Op-ed submission by Project 21
Atlanta is called the “city too busy to hate.” But some political activists found the time.
Kasim Reed, a state senator, just won a runoff election to become Atlanta’s next mayor by a mere 714 votes. On Election Day, however, he received only 36 percent of the vote next to city councilwoman Mary Norwood’s 46 percent.
Reed’s campaign was boosted by activists who opposed Norwood because she would have become Atlanta’s first white mayor in 36 years. They felt the loss of a black face behind the mayor’s desk equaled a loss of black political power.
Changes in Atlanta since Maynard Jackson became the city’s first black mayor in 1973 helped Norwood’s political star rise. The city successfully lured major businesses (and the 1996 Olympics) and actually grew by 100,000 people since 2000 at a time when the populations of other cities declined.
According to University of Georgia political science professor Charles Bullock, “Black voters have been moving further and further out of Atlanta, and whites who wanted to be closer to work have been moving in.”
Norwood campaigned as someone who would represent all of Atlanta’s residents. She received prominent black endorsements. But, in the end, there were some who felt the main issue should not be schools, transportation, economic development or fighting crime. They only wanted a mayor who looks like them.
Several hundred votes kept Atlanta’s black political dynasty intact.
Barack Obama’s presidential campaign was broadly supported by Atlantans of all races, but Morehouse College history professor Alton Hornsby, Jr. said: “Obama’s election last year was more of a fluke than any indication we are getting closer to post-racialism… The lid has been lifted on the truth that was already there.”
It would be bad enough for this to be an isolated case, but it is not. The former struggle to increase access for black candidates has morphed into a quest to retain political power:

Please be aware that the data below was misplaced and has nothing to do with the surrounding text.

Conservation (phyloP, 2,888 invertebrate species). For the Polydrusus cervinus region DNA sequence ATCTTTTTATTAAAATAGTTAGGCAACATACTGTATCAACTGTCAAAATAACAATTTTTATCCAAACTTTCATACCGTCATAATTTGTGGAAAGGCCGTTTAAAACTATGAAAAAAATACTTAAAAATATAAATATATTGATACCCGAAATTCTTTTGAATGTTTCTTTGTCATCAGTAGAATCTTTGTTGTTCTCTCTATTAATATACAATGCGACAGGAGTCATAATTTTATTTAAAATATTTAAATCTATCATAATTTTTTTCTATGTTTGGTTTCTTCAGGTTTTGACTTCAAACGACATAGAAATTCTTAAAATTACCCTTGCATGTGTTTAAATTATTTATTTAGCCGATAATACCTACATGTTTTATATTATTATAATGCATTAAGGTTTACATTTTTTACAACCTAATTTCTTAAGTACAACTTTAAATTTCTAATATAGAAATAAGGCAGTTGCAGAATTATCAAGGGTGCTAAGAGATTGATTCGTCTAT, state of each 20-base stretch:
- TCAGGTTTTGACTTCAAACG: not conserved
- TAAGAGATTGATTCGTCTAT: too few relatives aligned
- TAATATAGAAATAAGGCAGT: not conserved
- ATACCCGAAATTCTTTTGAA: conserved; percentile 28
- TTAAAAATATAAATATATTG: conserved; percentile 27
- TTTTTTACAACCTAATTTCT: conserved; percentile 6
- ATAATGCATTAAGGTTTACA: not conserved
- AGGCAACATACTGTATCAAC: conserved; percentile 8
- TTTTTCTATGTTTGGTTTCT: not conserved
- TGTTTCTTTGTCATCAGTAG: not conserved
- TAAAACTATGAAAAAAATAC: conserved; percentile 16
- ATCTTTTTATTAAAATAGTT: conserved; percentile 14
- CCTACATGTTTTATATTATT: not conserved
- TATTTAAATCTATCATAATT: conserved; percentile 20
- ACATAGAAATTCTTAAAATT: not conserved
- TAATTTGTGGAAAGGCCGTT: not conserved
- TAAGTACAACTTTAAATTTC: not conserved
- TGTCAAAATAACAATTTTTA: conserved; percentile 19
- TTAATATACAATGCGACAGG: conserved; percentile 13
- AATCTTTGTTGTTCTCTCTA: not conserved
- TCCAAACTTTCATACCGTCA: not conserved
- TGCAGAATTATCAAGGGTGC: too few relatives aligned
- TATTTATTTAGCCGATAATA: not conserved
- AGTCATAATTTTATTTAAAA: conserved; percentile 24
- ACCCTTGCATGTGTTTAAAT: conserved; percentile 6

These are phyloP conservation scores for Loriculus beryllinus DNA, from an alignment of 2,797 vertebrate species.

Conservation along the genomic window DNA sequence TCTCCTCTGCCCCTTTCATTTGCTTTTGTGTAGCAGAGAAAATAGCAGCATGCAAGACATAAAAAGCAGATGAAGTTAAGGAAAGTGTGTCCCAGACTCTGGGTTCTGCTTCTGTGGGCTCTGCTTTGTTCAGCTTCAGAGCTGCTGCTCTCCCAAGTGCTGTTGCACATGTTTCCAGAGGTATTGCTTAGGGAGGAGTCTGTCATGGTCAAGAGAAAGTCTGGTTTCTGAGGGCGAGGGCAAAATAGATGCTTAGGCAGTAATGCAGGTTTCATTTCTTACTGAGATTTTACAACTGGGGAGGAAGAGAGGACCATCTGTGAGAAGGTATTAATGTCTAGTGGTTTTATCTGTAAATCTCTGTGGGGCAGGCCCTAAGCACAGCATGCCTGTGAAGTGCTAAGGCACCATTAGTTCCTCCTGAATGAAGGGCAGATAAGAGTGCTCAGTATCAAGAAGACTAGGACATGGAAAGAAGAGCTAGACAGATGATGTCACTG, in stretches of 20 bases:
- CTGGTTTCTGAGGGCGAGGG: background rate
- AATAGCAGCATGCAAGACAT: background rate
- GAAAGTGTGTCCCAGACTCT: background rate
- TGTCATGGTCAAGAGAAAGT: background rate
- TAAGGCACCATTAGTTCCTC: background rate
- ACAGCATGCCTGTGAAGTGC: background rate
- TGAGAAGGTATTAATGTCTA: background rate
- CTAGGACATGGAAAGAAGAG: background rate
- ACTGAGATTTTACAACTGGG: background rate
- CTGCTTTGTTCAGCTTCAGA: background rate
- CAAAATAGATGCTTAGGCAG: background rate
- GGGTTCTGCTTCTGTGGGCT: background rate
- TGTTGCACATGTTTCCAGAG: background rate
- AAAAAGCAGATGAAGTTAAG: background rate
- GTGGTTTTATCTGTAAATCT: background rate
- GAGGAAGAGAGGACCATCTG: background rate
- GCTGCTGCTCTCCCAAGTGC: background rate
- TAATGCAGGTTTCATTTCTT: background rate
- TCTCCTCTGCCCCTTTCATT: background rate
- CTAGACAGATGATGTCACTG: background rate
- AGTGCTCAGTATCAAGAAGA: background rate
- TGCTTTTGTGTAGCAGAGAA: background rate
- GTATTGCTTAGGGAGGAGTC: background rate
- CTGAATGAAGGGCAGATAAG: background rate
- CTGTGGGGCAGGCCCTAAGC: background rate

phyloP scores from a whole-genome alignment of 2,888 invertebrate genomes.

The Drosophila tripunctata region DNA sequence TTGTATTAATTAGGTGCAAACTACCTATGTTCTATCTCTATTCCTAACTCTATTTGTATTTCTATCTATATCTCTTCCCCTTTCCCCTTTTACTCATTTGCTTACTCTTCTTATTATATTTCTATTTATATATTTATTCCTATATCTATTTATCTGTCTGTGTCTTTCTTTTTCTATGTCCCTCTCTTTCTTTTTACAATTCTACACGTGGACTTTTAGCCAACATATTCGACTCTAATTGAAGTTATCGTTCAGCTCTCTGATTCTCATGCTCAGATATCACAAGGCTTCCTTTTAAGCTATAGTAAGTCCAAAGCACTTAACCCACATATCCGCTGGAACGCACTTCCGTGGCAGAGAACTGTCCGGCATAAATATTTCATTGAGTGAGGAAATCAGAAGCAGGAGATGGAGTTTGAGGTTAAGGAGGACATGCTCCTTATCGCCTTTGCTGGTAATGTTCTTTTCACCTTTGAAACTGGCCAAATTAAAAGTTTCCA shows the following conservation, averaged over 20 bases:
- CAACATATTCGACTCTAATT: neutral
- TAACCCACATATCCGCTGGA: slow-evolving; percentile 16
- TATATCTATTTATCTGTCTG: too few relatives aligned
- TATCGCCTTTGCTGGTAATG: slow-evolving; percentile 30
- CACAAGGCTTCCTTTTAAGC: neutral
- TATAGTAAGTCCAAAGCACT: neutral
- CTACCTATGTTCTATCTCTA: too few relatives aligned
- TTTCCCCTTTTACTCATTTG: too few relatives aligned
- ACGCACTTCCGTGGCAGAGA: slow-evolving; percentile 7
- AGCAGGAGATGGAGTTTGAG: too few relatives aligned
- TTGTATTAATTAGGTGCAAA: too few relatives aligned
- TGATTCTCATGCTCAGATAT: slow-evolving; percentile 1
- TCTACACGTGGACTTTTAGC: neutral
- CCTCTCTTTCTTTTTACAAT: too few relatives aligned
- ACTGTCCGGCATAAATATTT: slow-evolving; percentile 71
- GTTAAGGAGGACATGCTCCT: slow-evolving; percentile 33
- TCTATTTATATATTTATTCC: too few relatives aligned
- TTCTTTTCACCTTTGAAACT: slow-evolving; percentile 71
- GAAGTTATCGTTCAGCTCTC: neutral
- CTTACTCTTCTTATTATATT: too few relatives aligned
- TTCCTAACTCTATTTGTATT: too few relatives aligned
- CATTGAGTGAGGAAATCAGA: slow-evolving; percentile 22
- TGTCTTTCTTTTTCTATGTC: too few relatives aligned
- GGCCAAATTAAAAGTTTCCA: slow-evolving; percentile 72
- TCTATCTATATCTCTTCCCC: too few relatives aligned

* In 2008, primary opponent Nikki Tinker ran a commercial comparing incumbent U.S. Representative Steve Cohen to a member of the Ku Klux Klan. Cohen, who just successfully led the effort for Congress to apologize for slavery and Jim Crow segregation laws, was considered unacceptable by some simply because the district is 60 percent black and he isn’t.
* Leaders of the Maryland NAACP in October voted overwhelmingly for a resolution to strip the governor of the authority to appoint the mayor of Baltimore should that office become vacant. Mayor Sheila Dixon, now convicted of embezzlement, was awaiting trial at the time. While her conviction is not a felony, she may yet be forced from office. Baltimore NAACP president Marvin L. Cheatham remarked to the Baltimore Sun: “Here you have a predominantly African-American city. What if the governor appointed somebody white?… Would he appoint someone Irish to be mayor?” Maryland’s governor actually has no such authority. In fact, Dixon – then city council president – became mayor under succession rules when former mayor Martin O’Malley became governor.
* This past August, the U.S. Department of Justice overruled voters in Kinston, North Carolina who voted overwhelmingly the previous November to have nonpartisan elections. The majority-black town, which must receive federal approval for any election changes under the Voting Rights Act of 1965, was told by Washington that party affiliations were the only way blacks could elect their “candidates of choice.” No one there, by the way, can remember the last time Kinston voters elected a Republican.
Americans just elected the first bi-racial president. It’s obvious to even the most casual observer that most people have moved on from the identity politics of the past.
It’s a shame that some still embrace race-based politics and can amass and abuse political power. What’s even more shameful is that they were the ones who once demanded equality.
Project 21 member Council Nedd II, the bishop of the Chesapeake and the Northeast for the Episcopal Missionary Church, is the honorary chairman of In God We Trust , a group formed to oppose anti-religious bigotry.